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Petitions for Certificate of Innocence: Frequently Asked Questions

It seems that every week we hear news stories about people who are wrongfully convicted of serious crimes and released from prison. The fact that so many innocent people spend years, if not decades, behind bars for crimes they did not commit is a tragedy. Even after a person leave prison, however, they should be able to sue the state for putting them in prison in the first place.

In Illinois, the first step in this process involves filing a Petition for Certificate of Innocence. If a court grants the Petition for Certificate of Innocence, the wrongly convicted person can bring a claim for damages against the state. The information below offers answers to some of the questions people may have about the Petition for Certificate of Innocence.

Who can file a Petition for Certificate of Innocence?

Under Illinois law, any person wrongfully convicted and sentenced to prison for one or more felonies can file a Petition for Certificate of Innocence. The petition must be filed in the circuit court of the county where the person was wrongfully convicted, with copies of the petition sent to the Illinois Attorney General and the appropriate State's Attorney.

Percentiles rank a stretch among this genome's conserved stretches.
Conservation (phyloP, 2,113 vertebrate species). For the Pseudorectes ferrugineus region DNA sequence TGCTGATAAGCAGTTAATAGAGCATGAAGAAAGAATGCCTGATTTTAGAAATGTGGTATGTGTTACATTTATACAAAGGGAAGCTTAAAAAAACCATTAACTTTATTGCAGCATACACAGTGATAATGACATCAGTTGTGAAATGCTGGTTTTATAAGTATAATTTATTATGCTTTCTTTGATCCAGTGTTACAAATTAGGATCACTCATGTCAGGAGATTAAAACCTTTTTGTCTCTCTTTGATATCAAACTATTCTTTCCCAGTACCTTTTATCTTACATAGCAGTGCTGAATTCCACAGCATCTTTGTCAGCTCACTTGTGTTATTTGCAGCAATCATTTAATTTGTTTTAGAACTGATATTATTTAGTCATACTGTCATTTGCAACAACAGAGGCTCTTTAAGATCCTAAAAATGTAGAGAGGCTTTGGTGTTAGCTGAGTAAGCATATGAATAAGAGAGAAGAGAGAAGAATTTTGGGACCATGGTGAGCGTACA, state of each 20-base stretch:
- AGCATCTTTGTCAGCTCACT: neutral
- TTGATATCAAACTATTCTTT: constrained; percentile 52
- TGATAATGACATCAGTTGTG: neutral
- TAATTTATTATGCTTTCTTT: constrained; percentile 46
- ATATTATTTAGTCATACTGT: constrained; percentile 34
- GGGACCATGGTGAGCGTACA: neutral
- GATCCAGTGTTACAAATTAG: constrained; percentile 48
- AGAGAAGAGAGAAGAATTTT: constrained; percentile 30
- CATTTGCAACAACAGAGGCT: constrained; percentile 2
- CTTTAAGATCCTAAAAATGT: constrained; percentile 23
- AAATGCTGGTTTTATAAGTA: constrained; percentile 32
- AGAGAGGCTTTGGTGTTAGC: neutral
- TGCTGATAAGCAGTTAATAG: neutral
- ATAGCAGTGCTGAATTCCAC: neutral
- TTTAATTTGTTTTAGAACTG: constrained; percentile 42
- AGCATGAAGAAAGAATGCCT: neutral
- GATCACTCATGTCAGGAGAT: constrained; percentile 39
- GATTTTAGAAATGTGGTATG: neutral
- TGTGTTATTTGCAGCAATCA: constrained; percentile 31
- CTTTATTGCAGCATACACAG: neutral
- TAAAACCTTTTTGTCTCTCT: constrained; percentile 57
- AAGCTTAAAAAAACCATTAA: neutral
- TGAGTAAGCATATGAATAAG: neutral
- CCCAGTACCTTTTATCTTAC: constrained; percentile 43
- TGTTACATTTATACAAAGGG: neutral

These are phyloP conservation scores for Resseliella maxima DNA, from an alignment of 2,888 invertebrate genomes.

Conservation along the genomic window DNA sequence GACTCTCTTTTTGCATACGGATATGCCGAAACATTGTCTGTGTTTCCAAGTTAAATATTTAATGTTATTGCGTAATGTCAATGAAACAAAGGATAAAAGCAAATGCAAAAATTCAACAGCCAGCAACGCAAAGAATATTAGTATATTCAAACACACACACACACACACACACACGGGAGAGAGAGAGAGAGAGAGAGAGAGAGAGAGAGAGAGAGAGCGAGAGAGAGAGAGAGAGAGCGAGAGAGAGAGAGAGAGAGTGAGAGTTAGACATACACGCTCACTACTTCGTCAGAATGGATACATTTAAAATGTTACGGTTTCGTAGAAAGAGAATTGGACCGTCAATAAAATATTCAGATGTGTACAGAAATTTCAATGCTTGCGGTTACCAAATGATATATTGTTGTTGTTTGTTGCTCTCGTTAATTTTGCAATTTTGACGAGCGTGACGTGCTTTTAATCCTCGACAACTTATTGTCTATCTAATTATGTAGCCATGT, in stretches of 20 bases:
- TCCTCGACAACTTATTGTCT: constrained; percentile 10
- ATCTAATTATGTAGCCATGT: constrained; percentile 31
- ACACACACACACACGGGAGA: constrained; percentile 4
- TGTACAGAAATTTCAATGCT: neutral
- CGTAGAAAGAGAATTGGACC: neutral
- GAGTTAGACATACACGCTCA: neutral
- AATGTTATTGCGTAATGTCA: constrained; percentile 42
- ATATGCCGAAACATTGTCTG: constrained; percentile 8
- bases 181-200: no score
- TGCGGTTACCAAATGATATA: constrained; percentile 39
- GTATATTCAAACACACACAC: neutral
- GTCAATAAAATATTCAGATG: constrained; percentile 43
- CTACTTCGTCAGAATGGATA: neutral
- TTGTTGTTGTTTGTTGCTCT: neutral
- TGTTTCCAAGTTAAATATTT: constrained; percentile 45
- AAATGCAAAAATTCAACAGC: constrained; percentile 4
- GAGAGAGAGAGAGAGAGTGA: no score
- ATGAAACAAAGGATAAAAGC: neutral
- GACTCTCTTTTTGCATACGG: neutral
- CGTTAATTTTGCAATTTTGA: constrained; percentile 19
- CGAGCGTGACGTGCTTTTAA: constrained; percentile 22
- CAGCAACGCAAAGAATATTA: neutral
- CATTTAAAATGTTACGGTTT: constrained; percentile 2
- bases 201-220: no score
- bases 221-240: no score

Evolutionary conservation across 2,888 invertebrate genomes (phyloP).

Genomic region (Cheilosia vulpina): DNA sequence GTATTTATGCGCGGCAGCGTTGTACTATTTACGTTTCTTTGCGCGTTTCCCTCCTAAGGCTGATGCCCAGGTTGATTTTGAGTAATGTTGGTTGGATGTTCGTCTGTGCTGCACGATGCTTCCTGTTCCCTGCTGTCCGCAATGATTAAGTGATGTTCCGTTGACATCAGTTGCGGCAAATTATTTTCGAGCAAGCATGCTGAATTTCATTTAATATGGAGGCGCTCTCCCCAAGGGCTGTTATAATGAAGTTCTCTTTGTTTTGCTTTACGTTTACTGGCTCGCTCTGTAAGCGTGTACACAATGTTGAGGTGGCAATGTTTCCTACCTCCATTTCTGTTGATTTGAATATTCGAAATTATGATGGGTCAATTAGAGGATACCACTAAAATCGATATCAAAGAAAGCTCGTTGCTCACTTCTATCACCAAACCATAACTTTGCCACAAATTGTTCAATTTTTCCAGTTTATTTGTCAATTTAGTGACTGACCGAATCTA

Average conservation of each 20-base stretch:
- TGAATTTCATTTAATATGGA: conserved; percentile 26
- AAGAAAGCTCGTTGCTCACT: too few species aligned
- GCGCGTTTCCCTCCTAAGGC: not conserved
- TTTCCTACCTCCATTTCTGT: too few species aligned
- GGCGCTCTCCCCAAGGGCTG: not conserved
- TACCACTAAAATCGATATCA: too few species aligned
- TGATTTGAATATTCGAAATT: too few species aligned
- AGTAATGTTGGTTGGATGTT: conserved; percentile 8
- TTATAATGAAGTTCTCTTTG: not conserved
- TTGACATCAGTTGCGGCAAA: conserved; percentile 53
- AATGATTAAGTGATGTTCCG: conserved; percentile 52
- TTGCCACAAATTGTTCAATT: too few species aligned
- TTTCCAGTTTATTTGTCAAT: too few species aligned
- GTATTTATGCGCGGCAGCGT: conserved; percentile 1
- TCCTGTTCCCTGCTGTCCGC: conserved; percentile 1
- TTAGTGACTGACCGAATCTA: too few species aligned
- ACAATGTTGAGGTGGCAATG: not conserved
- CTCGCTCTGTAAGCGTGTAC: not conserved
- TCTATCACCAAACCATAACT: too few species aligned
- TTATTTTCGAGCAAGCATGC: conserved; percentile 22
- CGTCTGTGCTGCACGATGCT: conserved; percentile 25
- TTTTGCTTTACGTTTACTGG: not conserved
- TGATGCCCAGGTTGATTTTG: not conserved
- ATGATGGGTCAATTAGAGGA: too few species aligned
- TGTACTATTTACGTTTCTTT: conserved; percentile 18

What does a person need to prove in a Petition for Certificate of Innocence?

A person needs to prove that he or she was innocent by a preponderance of the evidence. A preponderance of evidence means that it is more likely than not that the person was innocent. In most of these cases, an appeals court reverses the trial court's decision and orders a new trial. If the prosecution does not retry the case, or if the person is found not guilty in the new trial, they would meet the preponderance of evidence standard. Under Illinois law, if the law that the person was convicted of was found unconstitutional, this could also form the basis for a Petition for Certificate of Innocence.

How long can someone wait to file a Petition for Certificate of Innocence?

Under Illinois law, a person must bring this petition no later than two years after the underlying case was dismissed. In any of these cases, however, the sooner the person brings the petition, the better off they will be.

If you or someone you love was unjustly convicted of a crime, or if you face any type of serious criminal accusation, a skilled criminal defense lawyer can make a major difference. For years, people across the Chicagoland area have relied on attorney Steven L. Richards for tough, strategic representation. As part of his criminal defense practice, he handles the full range of post-conviction matters, including Petitions for Certificates of Innocence.

Source: Illinois Compiled Statutes (735 ILCS 5/2-702)

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